Is My Heart Hard? (Psalm 95:8-9)



What is it to have a harden heart?  Is it a hardened heart that struggles with faith?  Is a hardened heart one that has doubt?  Thankfully, the answer to these questions is, No.

Harden not your heart, as in the provocation, and as in the day of temptation in the wilderness: When your fathers tempted me, proved me, and saw my work. (Psalms 95:8-9)

A hardened heart is not a heart of doubt, because doubt is something that each of us face when we experience a trial.  A trial creates unrest in the believer and the circumstances present a message of doom to their heart.  In contrast, God, through his word and the working of the Holy Spirit, will speak a different message: one of hope and deliverance.  It is then, that the heart struggles to determine which message to believe.  Through faith, the believer trusts the Lord and experiences hope and eventually victory.  The believer’s problem was not doubt, because doubt is always present when there is faith.  It is faith that overcomes doubt.  So, a hardened heart is not one that has doubt.

What is a hardened heart?  A hardened heart is one that refuses to believe God. It looks at the circumstances and refuses to allow God to move him.  They aren’t doubting God, but rather they are fighting him. It is not that they are afraid, but instead are refusing to trust and are resisting any work that he tries to do.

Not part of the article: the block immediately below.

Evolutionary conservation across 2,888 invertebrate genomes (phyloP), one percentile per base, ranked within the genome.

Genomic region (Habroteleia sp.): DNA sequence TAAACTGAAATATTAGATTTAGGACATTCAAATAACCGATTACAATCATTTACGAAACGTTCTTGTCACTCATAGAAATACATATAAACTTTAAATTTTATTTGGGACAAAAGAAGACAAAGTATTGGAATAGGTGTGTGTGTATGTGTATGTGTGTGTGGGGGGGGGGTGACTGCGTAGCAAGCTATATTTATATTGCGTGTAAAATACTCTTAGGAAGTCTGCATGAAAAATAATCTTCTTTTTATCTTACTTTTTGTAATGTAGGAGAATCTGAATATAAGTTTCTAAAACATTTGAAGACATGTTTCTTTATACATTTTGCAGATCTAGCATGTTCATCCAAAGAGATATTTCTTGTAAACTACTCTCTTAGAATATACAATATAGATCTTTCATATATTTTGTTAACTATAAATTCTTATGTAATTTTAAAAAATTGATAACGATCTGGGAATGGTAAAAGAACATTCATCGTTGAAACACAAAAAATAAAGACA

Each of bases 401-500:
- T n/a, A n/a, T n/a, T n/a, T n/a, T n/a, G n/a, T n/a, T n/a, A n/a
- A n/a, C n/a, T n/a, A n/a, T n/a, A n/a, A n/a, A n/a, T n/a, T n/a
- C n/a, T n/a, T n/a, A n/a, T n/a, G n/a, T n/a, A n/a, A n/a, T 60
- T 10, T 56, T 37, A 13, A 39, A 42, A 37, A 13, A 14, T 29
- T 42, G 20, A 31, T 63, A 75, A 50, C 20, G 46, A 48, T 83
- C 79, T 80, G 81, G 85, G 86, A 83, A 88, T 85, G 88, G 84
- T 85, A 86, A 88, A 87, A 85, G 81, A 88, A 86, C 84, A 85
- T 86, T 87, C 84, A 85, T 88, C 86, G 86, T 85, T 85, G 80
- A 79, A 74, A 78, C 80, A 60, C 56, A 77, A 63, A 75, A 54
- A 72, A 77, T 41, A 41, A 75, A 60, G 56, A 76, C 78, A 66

So as you face a trial, it is okay to be afraid.  However, it is never right to fight and resist God.

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What Are You Offering? (Psalm 50:14-15)


Have you discovered the most important things in life?  Years ago, I thought it was possessions and experiences.  Boy was I ever wrong.  You have heard the phrase, you never know how much you need something until you don’t have it.  Well it is true.  If you have buried a loved one, you experienced it.  They are gone and your heart longs to see them again.  Through that and other experiences in life, we can learn that the most important things in life are people and our interactive relationship with them.

Because we are created in the image of God, we are very similar to him.  He likewise desires a relationship with us.  He doesn’t need our money or any offerings that we choose to give him.  He already owns everything.  So there is nothing more on this earth that he could need.  Understandably, he may need “no thing”, but he does need someone and that someone is you.  

God wants to have a relationship with his creations and in that relationship, he wants us to give him something.  He wants what is in our hearts.

Offer unto God thanksgiving; and pay thy vows unto the most High: And call upon me in the day of trouble: I will deliver thee, and thou shalt glorify me. (Psalms 50:14-15)

He seeks for individuals who are thankful, yielded, who look to him in times of trouble and will glorify his name.

Israel fell into the cold ritualistic mannerisms of their religion and if we are not careful, we can do the same.  So, as you assess your relationship with God, don’t count the “good” actions that you offer up to him, but instead focus on the motives behind them.  Do they reflect being thankful, yielded, seeking and glorifying?